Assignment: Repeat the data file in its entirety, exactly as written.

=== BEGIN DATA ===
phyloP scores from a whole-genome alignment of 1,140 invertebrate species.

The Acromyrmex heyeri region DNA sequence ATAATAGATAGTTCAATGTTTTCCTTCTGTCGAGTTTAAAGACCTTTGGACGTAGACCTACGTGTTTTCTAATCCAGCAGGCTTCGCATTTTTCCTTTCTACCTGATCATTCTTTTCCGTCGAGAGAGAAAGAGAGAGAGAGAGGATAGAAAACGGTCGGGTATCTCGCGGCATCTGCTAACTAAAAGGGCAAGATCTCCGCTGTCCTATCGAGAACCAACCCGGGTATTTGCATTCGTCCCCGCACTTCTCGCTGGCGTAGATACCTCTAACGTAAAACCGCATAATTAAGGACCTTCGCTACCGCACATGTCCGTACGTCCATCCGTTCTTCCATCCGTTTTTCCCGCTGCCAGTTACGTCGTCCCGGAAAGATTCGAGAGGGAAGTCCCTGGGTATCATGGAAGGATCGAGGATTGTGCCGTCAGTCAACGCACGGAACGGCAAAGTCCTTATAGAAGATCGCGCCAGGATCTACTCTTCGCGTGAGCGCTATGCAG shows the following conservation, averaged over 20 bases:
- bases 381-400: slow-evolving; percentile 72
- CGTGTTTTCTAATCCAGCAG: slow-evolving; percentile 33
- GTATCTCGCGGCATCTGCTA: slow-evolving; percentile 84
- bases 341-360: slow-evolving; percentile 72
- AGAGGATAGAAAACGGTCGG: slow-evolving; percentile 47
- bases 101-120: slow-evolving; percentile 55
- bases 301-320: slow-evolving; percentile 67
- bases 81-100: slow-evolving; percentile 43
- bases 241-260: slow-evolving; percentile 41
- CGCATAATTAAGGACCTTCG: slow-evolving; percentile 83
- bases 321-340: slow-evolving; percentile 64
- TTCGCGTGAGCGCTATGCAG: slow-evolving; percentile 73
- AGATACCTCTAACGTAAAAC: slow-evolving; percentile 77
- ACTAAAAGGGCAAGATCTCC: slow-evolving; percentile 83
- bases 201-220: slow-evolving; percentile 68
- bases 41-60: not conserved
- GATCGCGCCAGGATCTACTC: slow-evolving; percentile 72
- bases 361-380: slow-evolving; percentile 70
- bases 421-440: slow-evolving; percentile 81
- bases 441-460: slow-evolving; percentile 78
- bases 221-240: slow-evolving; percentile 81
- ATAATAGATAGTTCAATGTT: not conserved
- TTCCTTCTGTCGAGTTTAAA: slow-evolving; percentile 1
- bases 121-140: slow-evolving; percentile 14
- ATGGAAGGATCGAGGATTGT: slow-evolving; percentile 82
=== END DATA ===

phyloP scores from a whole-genome alignment of 1,140 invertebrate species.

The Acromyrmex heyeri region DNA sequence ATAATAGATAGTTCAATGTTTTCCTTCTGTCGAGTTTAAAGACCTTTGGACGTAGACCTACGTGTTTTCTAATCCAGCAGGCTTCGCATTTTTCCTTTCTACCTGATCATTCTTTTCCGTCGAGAGAGAAAGAGAGAGAGAGAGGATAGAAAACGGTCGGGTATCTCGCGGCATCTGCTAACTAAAAGGGCAAGATCTCCGCTGTCCTATCGAGAACCAACCCGGGTATTTGCATTCGTCCCCGCACTTCTCGCTGGCGTAGATACCTCTAACGTAAAACCGCATAATTAAGGACCTTCGCTACCGCACATGTCCGTACGTCCATCCGTTCTTCCATCCGTTTTTCCCGCTGCCAGTTACGTCGTCCCGGAAAGATTCGAGAGGGAAGTCCCTGGGTATCATGGAAGGATCGAGGATTGTGCCGTCAGTCAACGCACGGAACGGCAAAGTCCTTATAGAAGATCGCGCCAGGATCTACTCTTCGCGTGAGCGCTATGCAG shows the following conservation, averaged over 20 bases:
- bases 381-400: slow-evolving; percentile 72
- CGTGTTTTCTAATCCAGCAG: slow-evolving; percentile 33
- GTATCTCGCGGCATCTGCTA: slow-evolving; percentile 84
- bases 341-360: slow-evolving; percentile 72
- AGAGGATAGAAAACGGTCGG: slow-evolving; percentile 47
- bases 101-120: slow-evolving; percentile 55
- bases 301-320: slow-evolving; percentile 67
- bases 81-100: slow-evolving; percentile 43
- bases 241-260: slow-evolving; percentile 41
- CGCATAATTAAGGACCTTCG: slow-evolving; percentile 83
- bases 321-340: slow-evolving; percentile 64
- TTCGCGTGAGCGCTATGCAG: slow-evolving; percentile 73
- AGATACCTCTAACGTAAAAC: slow-evolving; percentile 77
- ACTAAAAGGGCAAGATCTCC: slow-evolving; percentile 83
- bases 201-220: slow-evolving; percentile 68
- bases 41-60: not conserved
- GATCGCGCCAGGATCTACTC: slow-evolving; percentile 72
- bases 361-380: slow-evolving; percentile 70
- bases 421-440: slow-evolving; percentile 81
- bases 441-460: slow-evolving; percentile 78
- bases 221-240: slow-evolving; percentile 81
- ATAATAGATAGTTCAATGTT: not conserved
- TTCCTTCTGTCGAGTTTAAA: slow-evolving; percentile 1
- bases 121-140: slow-evolving; percentile 14
- ATGGAAGGATCGAGGATTGT: slow-evolving; percentile 82